Scotland is a very friendly country and although the people are generally modest, they are also proud of their diverse and historically significant country and attractions. The people of Scotland are known as Scots or are referred to as Scottish. The word Scotch only applies to things such as whiskey, beef, eggs, etc. Never refer to Scotland as England or to the Scottish people as English as you are likely to cause them great annoyance and possible offence.
As part of the United Kingdom, Scotland’s currency is the same as the British Pound Sterling (£) which is divided into 100 pence (p). The three national banks of Scotland are Bank of Scotland, Clydesdale Bank and The Royal Bank of Scotland which issue their own banknotes however these Scottish banknotes are quite difficult to exchange once you are outside the UK as foreign banks aren’t generally familiar with these notes so it is recommended that you either spend these or exchange them for Bank of England notes before you leave the UK.
Most hotels offer internet access however there are also internet cafés located throughout the main tourist areas. When it comes to plugging in your devices, Scotland uses the British BS1363 three-pin rectangular socket (230V/50Hz).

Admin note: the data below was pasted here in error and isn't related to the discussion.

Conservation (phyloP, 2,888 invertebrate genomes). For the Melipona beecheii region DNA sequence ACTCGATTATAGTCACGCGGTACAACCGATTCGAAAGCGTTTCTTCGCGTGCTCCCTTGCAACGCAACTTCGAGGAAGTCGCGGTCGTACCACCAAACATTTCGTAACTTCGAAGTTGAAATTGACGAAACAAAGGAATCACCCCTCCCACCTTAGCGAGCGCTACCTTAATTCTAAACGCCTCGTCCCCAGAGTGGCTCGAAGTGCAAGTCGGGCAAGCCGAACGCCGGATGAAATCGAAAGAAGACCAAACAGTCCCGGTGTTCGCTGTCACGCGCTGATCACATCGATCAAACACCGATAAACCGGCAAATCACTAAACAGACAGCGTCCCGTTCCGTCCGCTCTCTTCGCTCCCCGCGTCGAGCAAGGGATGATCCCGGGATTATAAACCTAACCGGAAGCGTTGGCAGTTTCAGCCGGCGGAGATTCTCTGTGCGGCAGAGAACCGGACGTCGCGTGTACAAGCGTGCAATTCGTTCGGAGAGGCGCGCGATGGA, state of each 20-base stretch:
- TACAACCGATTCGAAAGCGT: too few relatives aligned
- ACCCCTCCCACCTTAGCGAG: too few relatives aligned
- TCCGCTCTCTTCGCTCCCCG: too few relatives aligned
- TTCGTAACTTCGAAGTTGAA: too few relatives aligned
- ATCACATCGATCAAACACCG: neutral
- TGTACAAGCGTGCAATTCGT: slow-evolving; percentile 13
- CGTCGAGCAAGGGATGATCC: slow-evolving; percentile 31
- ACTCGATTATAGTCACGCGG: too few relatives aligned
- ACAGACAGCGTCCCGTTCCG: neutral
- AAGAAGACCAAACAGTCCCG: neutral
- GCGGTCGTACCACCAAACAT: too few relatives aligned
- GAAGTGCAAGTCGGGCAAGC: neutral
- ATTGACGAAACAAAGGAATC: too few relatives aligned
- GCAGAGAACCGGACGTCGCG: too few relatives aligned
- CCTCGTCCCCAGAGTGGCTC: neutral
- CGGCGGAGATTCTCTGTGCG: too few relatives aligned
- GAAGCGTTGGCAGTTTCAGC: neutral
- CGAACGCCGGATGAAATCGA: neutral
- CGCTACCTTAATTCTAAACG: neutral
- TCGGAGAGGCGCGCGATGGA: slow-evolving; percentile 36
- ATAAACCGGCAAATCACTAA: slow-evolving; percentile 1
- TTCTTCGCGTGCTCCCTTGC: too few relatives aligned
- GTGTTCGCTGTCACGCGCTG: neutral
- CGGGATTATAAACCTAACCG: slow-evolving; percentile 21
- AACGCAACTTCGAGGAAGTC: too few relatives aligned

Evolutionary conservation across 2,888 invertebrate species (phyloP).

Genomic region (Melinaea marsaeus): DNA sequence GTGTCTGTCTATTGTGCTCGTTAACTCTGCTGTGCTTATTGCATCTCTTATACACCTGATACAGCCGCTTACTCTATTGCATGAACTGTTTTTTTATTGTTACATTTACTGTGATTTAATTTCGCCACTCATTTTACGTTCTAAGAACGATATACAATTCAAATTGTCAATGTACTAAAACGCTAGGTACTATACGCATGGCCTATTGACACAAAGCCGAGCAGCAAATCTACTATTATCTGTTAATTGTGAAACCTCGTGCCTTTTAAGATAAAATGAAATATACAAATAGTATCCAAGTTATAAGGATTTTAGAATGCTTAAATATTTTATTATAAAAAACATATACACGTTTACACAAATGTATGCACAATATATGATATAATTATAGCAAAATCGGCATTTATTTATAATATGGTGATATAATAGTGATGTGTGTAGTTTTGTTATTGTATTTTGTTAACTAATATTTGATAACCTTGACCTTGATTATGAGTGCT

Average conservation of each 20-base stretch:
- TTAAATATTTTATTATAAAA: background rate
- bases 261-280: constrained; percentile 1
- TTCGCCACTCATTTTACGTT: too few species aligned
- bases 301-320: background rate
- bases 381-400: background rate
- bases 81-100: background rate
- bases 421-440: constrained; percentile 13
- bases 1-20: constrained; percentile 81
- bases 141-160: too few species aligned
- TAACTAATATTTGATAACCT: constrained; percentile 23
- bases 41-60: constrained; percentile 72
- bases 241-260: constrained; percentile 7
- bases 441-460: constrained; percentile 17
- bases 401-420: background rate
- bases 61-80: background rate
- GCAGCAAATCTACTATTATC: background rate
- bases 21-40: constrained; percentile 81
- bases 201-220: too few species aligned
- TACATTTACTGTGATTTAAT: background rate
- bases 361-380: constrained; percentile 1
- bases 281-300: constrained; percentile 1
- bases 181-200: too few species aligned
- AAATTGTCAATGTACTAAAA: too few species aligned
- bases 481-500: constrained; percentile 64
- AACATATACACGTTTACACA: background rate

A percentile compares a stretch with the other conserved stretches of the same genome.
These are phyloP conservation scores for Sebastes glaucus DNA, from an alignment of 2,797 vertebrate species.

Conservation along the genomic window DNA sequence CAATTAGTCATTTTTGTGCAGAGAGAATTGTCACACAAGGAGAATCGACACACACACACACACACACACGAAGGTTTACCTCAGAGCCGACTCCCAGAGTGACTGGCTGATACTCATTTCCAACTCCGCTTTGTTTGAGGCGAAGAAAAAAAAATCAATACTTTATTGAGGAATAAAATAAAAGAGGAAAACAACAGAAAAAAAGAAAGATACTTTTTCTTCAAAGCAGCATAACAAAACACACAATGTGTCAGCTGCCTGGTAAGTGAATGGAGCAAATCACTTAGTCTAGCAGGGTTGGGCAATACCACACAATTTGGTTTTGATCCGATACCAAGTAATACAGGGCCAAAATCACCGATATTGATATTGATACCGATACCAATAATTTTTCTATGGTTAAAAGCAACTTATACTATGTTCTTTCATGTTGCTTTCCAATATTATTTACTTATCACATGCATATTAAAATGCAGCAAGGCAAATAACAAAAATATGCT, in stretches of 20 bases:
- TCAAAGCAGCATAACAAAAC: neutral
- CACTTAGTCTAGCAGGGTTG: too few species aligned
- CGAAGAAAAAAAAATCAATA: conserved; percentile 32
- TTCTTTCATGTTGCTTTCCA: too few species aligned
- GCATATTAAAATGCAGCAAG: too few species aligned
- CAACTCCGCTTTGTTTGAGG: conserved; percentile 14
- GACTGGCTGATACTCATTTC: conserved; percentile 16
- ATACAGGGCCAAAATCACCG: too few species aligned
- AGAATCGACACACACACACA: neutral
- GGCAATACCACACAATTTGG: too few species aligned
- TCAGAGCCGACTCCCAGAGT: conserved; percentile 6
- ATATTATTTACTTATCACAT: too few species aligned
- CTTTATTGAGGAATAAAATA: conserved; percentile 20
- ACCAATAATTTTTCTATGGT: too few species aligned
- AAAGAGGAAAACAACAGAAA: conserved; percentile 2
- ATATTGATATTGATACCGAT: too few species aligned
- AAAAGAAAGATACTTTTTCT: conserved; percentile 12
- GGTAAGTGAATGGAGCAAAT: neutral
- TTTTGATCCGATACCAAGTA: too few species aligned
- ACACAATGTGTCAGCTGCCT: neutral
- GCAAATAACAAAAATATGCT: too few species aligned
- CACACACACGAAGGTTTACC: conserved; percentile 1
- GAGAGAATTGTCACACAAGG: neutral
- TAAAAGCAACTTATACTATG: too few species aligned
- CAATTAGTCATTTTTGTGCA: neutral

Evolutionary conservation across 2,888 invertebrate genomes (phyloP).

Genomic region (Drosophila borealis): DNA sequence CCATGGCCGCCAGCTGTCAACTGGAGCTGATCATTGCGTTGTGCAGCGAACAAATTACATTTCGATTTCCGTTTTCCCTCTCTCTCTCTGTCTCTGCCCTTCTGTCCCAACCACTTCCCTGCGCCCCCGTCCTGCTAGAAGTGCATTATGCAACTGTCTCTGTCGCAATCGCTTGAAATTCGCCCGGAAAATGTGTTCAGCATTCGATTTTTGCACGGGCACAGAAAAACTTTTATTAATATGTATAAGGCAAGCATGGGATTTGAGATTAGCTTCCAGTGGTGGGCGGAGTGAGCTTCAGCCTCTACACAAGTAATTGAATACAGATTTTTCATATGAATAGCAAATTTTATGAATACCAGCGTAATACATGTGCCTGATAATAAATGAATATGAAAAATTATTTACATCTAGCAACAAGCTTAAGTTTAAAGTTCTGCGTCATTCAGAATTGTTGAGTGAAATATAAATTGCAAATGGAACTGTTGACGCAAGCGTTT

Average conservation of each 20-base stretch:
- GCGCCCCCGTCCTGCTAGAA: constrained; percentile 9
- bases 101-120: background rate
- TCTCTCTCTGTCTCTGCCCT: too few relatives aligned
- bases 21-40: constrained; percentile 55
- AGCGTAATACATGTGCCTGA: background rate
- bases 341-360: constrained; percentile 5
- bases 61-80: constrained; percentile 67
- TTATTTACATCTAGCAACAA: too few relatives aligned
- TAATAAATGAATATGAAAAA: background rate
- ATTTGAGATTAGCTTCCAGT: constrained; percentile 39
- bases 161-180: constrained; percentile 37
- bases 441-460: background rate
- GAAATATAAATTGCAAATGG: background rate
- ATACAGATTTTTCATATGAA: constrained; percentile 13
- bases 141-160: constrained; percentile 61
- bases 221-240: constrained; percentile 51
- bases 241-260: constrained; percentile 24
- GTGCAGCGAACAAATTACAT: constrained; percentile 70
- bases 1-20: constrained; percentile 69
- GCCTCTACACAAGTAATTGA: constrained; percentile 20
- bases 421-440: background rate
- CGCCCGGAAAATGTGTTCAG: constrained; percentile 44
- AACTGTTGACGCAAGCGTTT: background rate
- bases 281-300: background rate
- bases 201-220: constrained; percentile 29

For international dialing use 0011 + country code + area code + local number. As Scotland is part of the UK it uses the same international telephone country code which is 44. Check the area code where you are staying. When trying to contact home, particularly by phone remember the time difference. Scotland's time zone is the same as the rest of the UK, Greenwich Mean Time (GMT) for much of the year.
Driving is one of the best ways to get around Scotland as it is the ideal way to enjoy the country’s stunning scenery, however you should allow adequate travelling time as despite its smaller size driving can take longer than expected. Road conditions on dual carriageways and motorways are good however drivers should beware of cracks, potholes and patches on more rural roads. Trains are a fast and affordable way to get around Scotland with journey times generally taking the same as travel by road. The bus is one of the cheapest ways to travel around Scotland however it is much slower and less comfortable than other transport options.
As part of the United Kingdom, there are no border controls when entering Scotland from within the UK and you will not require a passport to travel between parts of the UK, Ireland and Scotland. Although the same visa and immigration requirements as in the UK are enforced in Scotland, visitors from many countries including Australia only need a passport for entry into the country and don’t require a visa for any visit less than 6 months.